Unsheltered Homelessness in Cincinnati
Most people who experience homelessness in Cincinnati are sheltered. But each year hundreds of neighbors experience unsheltered homelessness (or street homelessness) in our community. Unsheltered homelessness increased slightly in 2020 due to the COVID-19 pandemic.
However, since 2013 street homelessness in Cincinnati is down by 39.5%.
This type of homelessness is the most life-threatening. People are vulnerable to being bullied or assaulted. Additionally, they are vulnerable to the elements, especially extreme winter and summer weather. For these reasons moving people off the streets and into shelter or housing is an important priority.
Unsheltered homelessness is lower in Cincinnati than the national rate
Data from the National Alliance to End Homelessness shows that nationally 51% of people experiencing homelessness are unsheltered . In Cincinnati this percentage is significantly lower, at 16.6%.
There are a variety of factors that make street homelessness in Cincinnati lower than the national average. Dedicated Street Outreach Workers work hard to move people into shelter or housing. Conscientious neighbors download and use the Street Reach app to help social workers reach people living on the streets. Local organizations work to place individuals and families staying in shelter into permanent, stable housing. This makes room for the next person who needs shelter. And our community has strong homelessness prevention programs, like the Shelter Diversion Program . If you know an individual or family facing homelessness, call 3 8 1 – SAFE (that’s 513-381-7233). This is a centralized intake system for families and individuals who are currently experiencing homelessness or who are at risk of becoming homeless.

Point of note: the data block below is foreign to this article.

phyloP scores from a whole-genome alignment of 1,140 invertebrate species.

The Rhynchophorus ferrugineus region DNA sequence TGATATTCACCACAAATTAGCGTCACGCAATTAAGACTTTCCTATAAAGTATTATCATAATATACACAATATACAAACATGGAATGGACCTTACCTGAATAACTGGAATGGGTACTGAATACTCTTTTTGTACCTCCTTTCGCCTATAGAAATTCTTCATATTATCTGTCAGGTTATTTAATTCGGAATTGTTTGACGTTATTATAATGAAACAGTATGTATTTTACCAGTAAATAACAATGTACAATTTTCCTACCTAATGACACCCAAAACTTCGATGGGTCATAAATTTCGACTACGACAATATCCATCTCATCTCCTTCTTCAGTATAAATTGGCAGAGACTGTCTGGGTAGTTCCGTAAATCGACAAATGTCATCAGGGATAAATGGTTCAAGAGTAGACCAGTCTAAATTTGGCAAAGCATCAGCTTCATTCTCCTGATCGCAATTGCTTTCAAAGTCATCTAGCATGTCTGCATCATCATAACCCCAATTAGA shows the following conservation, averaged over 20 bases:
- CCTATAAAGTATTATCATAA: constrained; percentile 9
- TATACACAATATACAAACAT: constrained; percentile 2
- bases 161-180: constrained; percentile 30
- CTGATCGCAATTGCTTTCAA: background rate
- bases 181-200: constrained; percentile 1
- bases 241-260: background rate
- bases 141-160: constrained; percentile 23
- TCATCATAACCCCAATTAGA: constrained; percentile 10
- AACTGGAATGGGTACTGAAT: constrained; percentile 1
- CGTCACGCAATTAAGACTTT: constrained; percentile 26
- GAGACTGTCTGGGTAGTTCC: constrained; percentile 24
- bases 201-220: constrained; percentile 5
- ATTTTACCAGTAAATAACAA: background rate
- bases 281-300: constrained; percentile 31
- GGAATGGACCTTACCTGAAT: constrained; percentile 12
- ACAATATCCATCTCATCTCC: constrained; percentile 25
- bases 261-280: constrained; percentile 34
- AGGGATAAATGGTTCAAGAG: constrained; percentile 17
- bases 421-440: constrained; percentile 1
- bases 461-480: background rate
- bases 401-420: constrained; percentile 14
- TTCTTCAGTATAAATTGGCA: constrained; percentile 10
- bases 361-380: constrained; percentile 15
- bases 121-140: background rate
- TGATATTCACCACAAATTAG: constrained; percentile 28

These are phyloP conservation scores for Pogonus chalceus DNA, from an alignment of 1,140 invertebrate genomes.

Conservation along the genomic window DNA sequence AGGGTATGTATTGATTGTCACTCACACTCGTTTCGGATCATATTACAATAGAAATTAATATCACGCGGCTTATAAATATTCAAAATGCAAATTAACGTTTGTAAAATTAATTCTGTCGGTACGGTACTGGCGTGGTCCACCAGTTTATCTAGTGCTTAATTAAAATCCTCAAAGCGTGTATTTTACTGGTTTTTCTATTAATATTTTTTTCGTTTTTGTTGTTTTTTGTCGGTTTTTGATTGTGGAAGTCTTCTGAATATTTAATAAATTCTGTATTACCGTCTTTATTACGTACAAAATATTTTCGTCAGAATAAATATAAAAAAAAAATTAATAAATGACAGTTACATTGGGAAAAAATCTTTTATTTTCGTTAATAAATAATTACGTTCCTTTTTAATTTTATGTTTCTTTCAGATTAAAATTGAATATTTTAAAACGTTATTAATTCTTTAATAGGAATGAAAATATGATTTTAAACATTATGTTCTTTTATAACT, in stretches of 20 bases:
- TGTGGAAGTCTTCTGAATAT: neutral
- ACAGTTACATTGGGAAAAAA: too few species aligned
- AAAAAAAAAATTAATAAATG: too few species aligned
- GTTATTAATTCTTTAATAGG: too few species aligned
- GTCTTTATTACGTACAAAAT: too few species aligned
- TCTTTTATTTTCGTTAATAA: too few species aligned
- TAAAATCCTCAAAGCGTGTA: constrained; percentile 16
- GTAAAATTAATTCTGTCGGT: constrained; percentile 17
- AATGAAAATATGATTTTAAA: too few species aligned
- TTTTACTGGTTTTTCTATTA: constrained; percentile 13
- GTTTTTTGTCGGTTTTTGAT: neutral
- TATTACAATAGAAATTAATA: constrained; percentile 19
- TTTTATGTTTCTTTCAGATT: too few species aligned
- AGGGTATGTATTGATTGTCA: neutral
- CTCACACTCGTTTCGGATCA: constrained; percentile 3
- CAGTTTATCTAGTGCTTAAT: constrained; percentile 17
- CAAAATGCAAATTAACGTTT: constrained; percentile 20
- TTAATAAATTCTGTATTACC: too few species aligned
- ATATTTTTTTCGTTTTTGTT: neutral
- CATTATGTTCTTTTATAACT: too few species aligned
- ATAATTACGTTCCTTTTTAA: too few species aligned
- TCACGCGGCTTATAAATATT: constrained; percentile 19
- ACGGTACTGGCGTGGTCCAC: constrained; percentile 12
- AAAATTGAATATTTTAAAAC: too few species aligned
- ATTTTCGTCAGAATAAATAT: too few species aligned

How can we make strides towards eliminating unsheltered homelessness?
The National Alliance to End Homelessness released recommendations on how to decrease unsheltered homelessness . It includes utilizing some of the tactics used during the COVID-19 pandemic, such as continuing to shelter people in hotel and motel rooms until more stable housing can be identified, as well as expanding prevention programs so that no one experiences homelessness in the first place.
The format and/or content of this post has been edited to fit guidelines of the Cincinnati Chapter of United Resource Connection for this rebroadcast.
You can find more resources related to resources for the homeless by selecting the “housing issues” option from the dropdown tab on our “Find Help Now” Resource Library Search page.
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